I believe the most important responsibility of the Queensland College of Teachers (QCT) is deciding who is admitted to the teaching profession and who remains in it. In the great majority of cases it is an easy decision.
Most applicants and teachers act ethically, both professionally and personally. They are worthy of the special trust and responsibility vested in them by our community.
There is another very small group where it is also easy to make a decision about their suitability to teach – those who have committed certain serious criminal offences or have significantly crossed the professional boundaries expected of a teacher. Clearly these people are not suitable to teach our children.
Where it becomes challenging is when a person has or acquires criminal history or crosses professional boundaries, but not to the degree mentioned above.
Where do you draw the line: at one drug offence, two drug offences, six drug offences? What factors should be taken into account when assessing a person’s character for entering or remaining in the profession? Nobody is perfect and we all make mistakes. For how long should a significant mistake be held against a person?
Some of the legislation governing the QCT is expected to be changed in the near future. If the changes are passed by State Parliament, the QCT will have to develop policy about:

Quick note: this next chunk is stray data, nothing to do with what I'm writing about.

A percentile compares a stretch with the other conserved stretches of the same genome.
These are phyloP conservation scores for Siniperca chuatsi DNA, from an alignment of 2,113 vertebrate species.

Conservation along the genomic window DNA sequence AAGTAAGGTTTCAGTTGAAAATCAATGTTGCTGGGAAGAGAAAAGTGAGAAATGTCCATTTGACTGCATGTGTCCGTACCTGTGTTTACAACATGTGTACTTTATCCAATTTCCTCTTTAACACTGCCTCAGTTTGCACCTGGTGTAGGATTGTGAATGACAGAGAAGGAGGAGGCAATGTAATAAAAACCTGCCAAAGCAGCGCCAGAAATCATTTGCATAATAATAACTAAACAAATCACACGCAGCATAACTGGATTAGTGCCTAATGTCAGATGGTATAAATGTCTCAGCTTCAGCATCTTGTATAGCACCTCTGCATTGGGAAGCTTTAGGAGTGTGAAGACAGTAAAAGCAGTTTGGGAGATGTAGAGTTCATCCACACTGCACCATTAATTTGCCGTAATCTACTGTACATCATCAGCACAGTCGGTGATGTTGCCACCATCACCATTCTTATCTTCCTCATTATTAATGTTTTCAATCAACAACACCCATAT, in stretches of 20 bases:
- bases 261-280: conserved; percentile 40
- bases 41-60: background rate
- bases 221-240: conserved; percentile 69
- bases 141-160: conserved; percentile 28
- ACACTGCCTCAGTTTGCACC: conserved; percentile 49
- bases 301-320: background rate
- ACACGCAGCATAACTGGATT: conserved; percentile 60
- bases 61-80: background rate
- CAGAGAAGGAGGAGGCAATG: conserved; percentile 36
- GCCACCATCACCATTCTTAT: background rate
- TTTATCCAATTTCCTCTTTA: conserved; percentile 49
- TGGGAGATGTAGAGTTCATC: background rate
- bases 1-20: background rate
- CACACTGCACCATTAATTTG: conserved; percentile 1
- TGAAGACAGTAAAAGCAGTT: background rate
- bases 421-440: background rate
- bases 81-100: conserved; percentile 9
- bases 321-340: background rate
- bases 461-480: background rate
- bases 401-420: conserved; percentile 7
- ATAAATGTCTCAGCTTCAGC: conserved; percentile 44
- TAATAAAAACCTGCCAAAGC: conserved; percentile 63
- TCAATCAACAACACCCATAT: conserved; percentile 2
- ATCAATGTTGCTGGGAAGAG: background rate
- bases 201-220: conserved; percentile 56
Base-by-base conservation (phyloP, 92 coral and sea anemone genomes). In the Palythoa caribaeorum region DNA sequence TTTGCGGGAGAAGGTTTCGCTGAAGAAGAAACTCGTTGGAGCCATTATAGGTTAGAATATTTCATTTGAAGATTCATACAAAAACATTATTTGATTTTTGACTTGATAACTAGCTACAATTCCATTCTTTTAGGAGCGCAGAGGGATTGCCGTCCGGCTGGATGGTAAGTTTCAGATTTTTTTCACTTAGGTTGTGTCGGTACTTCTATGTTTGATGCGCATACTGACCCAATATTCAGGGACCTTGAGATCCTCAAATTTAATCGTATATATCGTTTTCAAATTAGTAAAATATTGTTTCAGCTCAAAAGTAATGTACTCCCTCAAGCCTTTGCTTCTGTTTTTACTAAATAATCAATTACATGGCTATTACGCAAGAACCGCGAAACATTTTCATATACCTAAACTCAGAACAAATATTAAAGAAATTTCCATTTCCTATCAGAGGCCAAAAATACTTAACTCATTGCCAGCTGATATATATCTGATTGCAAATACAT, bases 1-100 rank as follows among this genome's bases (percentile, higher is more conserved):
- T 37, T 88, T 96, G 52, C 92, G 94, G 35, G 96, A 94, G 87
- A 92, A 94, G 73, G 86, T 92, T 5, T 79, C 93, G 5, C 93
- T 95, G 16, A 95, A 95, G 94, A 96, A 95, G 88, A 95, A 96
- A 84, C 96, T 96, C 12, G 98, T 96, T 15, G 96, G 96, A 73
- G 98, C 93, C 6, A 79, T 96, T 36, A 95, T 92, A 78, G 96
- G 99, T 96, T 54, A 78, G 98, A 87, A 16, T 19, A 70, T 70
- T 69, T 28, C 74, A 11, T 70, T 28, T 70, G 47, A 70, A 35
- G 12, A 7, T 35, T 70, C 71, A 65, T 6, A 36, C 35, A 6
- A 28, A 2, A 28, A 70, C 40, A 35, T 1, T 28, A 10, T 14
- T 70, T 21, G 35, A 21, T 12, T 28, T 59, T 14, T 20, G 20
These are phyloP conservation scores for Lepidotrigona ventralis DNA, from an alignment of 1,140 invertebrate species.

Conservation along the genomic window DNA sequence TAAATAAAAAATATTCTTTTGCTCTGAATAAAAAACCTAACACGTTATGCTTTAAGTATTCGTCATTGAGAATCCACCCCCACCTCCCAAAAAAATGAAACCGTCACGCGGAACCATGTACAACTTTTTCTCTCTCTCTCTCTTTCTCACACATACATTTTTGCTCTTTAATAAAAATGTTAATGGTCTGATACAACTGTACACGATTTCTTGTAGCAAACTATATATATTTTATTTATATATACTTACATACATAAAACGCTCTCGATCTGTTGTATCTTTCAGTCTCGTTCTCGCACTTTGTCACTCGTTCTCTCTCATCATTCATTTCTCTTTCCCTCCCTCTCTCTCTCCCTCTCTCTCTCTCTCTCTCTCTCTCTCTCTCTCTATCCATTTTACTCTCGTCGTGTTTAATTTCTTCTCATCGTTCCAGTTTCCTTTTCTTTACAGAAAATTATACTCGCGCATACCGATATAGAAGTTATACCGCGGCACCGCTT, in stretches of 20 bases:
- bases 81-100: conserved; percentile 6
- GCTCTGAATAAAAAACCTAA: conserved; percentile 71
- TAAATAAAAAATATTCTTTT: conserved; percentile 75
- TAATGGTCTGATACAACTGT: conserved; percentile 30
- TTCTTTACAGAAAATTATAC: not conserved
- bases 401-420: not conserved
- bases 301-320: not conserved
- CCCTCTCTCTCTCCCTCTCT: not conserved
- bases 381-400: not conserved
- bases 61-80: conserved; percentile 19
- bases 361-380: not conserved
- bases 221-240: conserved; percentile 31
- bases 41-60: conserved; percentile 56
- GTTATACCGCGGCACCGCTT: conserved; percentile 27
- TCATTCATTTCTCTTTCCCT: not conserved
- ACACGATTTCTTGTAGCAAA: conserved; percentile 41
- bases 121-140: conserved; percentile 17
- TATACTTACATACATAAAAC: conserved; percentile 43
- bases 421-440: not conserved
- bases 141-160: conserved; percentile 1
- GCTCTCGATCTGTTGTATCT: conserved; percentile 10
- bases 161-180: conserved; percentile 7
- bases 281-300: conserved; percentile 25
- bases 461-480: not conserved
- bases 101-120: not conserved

- the behaviour or types of behaviour that would exclude someone from being admitted to the profession
- the behaviour or types of behaviour, either personal or professional, that would lead to a teacher’s registration being suspended and/or cancelled.
To help inform policy on these areas the QCT will run focus groups with classroom teachers and principals, and with representatives of parent groups, teacher unions and employer authorities.
As the regulator of the teaching profession in Queensland, the QCT is predominately about peers making judgements about peers, which is why the majority of board members are registered teachers. Board members must always take into account what is in the best interests of school students and the profession.
If you were a member of one of these focus groups what would be the key points you would like to make? You can leave your comments below: